How to improve your cooking with better knife skills.

First, you'll need a good, sharp chef's knife. If you don't have a chef's knife, go to a knife store or a kitchen supply store and talk to the staff. Choose a good quality knife with a comfortable handle and a weight that feels good in your hand.

1. Holding the knife:

Approaching the knife from above, pinch the blade between your index finger and thumb while wrapping your remaining three fingers around the handle.

2. The basics of use:

Place the entire length of the knife edge on your cutting board, perfectly perpendicular to the board. If it's slanted to one side or the other, your cuts will not be straight. When we get to the part about keeping the blade against the guide fingers (No. 5 below), you'll understand the temptation to move the blade away from your fingers, creating a slanted cut.

3. Chopping:

Starting with the edge on the board, lift the knife straight up a couple inches. Bring it straight down on the board, forcefully. Practice a billion times, aiming to bring the blade down in exactly the same place every time.

4. Slicing:

Start with the edge flat on the board, as if you've just completed a slice. Draw the handle up and back, so you're dragging the tip of the knife backward along the board. To cut, push the blade forward and down, so that the tip slides forward as the heel comes down. As the heel makes contact with the board, the edge slices through whatever you're cutting. Practice these two motions — up and back, down and forward — until they are smooth, about 2 billion times. Again, you want the blade to slice down in the same place every time. Also, your wrist, if viewed from the side by an impartial judge, will be tracing a circle in the air. And remember, cut while the knife moves forward, not backward.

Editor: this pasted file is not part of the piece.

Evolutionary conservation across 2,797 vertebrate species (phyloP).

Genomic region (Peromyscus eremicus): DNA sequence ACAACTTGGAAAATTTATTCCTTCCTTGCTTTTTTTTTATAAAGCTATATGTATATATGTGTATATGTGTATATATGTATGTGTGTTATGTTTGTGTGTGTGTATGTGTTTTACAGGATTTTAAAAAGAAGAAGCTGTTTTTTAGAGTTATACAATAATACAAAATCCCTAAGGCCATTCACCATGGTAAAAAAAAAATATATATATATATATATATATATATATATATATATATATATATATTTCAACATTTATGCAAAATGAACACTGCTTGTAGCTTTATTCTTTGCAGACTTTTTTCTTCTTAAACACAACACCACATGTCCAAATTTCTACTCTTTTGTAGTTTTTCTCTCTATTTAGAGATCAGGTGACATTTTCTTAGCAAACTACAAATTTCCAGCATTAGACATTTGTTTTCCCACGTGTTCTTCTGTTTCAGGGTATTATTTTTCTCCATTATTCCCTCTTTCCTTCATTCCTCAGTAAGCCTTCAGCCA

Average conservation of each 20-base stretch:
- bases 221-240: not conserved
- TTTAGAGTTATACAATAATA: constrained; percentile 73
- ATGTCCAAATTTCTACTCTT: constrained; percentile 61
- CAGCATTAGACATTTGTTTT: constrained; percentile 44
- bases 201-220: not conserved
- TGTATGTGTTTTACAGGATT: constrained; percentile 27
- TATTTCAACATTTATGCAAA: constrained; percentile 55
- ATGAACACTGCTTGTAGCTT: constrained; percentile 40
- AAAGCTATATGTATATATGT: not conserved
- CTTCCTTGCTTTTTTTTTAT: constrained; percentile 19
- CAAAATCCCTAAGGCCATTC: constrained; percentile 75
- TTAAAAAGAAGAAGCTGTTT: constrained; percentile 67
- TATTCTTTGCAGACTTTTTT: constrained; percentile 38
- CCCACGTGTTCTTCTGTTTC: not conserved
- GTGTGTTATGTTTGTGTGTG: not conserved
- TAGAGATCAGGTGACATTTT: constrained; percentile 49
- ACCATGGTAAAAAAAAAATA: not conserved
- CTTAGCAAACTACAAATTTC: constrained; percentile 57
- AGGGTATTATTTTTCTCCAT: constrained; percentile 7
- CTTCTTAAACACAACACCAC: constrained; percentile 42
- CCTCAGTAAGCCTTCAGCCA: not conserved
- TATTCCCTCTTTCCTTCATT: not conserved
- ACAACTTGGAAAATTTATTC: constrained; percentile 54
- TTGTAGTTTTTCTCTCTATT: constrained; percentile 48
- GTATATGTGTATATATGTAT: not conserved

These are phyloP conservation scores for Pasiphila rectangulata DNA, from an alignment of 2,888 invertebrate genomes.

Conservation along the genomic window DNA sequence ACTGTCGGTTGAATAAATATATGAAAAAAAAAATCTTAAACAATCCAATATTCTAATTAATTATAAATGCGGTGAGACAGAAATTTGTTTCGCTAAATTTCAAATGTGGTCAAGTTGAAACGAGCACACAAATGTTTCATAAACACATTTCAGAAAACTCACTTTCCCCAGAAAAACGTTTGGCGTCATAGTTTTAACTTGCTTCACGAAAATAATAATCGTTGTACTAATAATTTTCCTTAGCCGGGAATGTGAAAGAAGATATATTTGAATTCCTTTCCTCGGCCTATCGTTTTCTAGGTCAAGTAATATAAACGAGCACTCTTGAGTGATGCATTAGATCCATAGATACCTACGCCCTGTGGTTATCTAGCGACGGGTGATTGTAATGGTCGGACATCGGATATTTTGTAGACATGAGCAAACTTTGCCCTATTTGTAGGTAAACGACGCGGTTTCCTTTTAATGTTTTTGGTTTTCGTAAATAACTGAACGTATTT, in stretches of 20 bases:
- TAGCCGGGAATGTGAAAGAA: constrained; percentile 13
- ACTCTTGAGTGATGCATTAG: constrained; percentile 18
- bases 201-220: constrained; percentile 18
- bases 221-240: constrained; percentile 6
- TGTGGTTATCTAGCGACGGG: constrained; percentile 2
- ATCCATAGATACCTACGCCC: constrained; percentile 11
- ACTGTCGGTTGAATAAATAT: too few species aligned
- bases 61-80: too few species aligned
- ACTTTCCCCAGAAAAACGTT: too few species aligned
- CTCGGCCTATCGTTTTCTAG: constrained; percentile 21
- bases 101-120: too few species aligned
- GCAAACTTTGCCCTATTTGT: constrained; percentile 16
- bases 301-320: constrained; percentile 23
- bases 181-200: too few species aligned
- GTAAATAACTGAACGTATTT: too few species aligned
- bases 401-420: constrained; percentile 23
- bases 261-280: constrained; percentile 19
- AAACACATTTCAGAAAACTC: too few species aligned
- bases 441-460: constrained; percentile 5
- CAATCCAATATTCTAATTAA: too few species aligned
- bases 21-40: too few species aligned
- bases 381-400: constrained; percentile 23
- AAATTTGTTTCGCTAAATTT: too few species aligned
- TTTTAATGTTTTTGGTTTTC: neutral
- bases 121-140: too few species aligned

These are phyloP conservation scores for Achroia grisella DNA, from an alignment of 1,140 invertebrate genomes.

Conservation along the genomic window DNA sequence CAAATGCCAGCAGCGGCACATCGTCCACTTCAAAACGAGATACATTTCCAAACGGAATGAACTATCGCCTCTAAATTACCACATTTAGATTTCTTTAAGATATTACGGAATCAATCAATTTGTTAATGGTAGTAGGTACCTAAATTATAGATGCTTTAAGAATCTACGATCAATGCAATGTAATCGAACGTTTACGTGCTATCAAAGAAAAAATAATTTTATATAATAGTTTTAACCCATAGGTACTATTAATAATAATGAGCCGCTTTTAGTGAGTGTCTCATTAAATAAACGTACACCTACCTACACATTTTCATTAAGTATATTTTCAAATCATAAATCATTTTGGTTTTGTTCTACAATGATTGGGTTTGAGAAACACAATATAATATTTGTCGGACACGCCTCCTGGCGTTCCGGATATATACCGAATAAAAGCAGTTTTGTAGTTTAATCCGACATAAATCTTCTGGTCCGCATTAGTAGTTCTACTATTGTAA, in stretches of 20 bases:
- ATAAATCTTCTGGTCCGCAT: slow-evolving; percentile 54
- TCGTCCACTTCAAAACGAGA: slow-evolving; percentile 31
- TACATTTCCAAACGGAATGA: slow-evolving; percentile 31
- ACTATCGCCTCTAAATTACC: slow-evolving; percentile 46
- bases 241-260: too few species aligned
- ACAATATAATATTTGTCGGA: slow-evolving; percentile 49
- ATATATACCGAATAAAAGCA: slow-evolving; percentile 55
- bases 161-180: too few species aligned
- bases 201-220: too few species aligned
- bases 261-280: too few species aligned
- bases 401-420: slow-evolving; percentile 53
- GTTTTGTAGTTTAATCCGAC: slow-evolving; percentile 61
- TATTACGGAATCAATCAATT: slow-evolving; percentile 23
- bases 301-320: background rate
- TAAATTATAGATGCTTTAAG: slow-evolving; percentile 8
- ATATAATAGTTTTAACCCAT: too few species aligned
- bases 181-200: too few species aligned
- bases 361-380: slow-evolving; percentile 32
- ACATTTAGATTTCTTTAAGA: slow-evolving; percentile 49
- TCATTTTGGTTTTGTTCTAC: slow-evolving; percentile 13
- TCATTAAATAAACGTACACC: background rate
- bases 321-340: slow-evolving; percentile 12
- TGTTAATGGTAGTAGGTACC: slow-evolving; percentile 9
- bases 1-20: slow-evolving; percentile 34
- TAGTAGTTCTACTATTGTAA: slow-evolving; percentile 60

5. The guide hand:

Proper guide hand technique allows you to work quickly and safely. While it's arguably the most important part, it's also the creepiest.

First, we'll divide the guide hand's fingers into two groups: the gripping fingers (thumb, ring finger and pinkie), and the guide fingers, (index and middle fingers).

Touch the gripping fingers together and place them on the cutting board so they're more or less straight up and down. Keep your arm relaxed and your wrist up, not down on the board.

Now, put your guide fingers together, like they were legs, wearing a skirt and sitting on a bar stool. Touch them to the board like this: Keep their middle sections straight up and down while bending the nail sections back slightly, touching the board just behind the tip of the nail. Those middle sections are where the side of the blade rests while you're cutting. Then, because the nail sections are bent slightly back, they're out of harm's way, and there's no way you can cut yourself.

Once you're comfortable with the feel of the knife against your fingers, practice cutting and slicing with no food about 3 billion times.

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